Appendix A: Setting up
the Gecko SDK

This chapter provides basic setup information for the Gecko Software Development Kit (SDK) used to build the WebLock component in this tutorial. The following four sections tell the developer how to download and organize the Gecko SDK and create a new project in which components like WebLock can be created:

Downloading and Setting the SDK

The Gecko SDK provides all of the tools, headers, and libraries that you need to build XPCOM Components. The SDK is available for Windows and Linux operating systems, and versions for other operating systems are being developed, and can be retrieved from as a single archive from the following platform-specific locations:

Note that the version number for the archives above is 1.4a. The WebLock component was built with this version, but you can always check for newer versions at

Once you download the SDK, you can expand it into any convenient location. In this appendix, we set up the Windows Gecko SDK in c:\gecko-sdk. If you choose some other location, remember to adjust the settings described here (e.g., in the "Building a Microsoft Visual C++ Project" section below) to point to this new location.

When you extract the SDK, it should have the layout seen in Figure 1.

Figure 1. Layout of the Extracted SDK

The directories represent different modules in the SDK. For example, the headers for networking are all located in the "necko" directory, and the headers that XPCOM requires are in the XPCOM directory. This directory structure makes build scripts slightly more complicated (since there will be many different include paths), but it helps to organize the parts of the SDK meaningfully.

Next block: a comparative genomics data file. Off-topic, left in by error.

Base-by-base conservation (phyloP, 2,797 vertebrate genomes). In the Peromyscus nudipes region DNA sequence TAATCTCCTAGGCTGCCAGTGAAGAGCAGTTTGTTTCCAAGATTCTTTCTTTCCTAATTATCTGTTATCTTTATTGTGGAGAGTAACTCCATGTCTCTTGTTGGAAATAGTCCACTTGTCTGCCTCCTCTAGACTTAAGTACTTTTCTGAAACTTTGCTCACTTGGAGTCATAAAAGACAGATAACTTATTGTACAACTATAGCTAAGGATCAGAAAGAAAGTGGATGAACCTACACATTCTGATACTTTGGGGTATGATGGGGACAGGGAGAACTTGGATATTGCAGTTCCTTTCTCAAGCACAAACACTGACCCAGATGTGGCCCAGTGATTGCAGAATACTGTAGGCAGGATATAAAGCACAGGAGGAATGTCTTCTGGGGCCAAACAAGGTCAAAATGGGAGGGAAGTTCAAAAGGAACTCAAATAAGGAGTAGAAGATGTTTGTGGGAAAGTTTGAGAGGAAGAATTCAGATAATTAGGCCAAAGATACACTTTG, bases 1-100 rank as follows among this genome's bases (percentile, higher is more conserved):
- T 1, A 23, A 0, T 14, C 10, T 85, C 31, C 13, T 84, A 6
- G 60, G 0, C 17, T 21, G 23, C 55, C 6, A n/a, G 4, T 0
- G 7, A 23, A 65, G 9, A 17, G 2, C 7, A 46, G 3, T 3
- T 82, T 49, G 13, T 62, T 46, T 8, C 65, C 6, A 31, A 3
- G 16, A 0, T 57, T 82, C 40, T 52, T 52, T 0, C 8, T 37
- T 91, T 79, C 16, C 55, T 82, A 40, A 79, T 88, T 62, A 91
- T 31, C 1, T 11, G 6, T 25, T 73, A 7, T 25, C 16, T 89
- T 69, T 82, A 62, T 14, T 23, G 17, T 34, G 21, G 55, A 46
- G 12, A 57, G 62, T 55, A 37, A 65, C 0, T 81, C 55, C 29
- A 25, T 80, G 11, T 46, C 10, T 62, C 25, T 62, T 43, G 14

The two top level header files are special. The file mozilla-config.h lists all of the defines used in the SDK. Including this header file in your project ensures that the component you create uses the same defines as the Gecko libraries themselves. Note that mozilla-config.h may be need to be included before other includes in your component's source code.

Each module directory is divided into three subdirectories:

Figure 2. Module Subdirectories

The bin directory contains static libraries, dynamic libraries, and in some cases tools that may be useful in development. The idl directory contains the public IDL files exported by the module. The includes directory contains C++ header files used by your component.

XPCOM exports a number of binaries that should be mentioned at this point. The table below refers to the Windows file names for the executables.
Application Name Description of functionality
regxpcom.exe Registers or Unregisters components with XPCOM
xpidl.exe Generates typelib and C++ headers from XPIDL
xpt_dump.exe Prints out information about a given typelib
xpt_link.exe Combines multiple typelibs into a single typelib

Library Name Description of functionality
xpcomglue.lib XPCOM Glue library to be used by xpcom components.

Building a Microsoft Visual C++ Project

Once you setup the Gecko SDK, you can create a Microsoft Visual C++ project to handle component development with the SDK.

Creating a New Project

After launching Visual C++, select New from the File menu. Then, from the New dialog, select "Win32 Dynamic-Link Library. Use the fields to the right of the dialog to name your project and set its location (This example uses "SampleGeckoProject" as the Project name and C:\ as its location.).

Figure 3. New Dialog

Select OK. In the Win32 Dynamic-Link Library dialog that displays (see Figure 4), you can choose the default selection "An Empty DLL Project" as the type of DLL.

Figure 4. Win32 Dynamic-Link Library Dialog

In this dialog, click Finish. Microsoft Studio creates a new project per your specification and presents you with the standard Project view.

Adding the Gecko SDK to the Project Settings

In order to build anything that uses Gecko, you have to further modify the project so that it knows where to find the Gecko SDK on the disk. To edit project settings, select Settings from the Project menu (or press Alt-F7).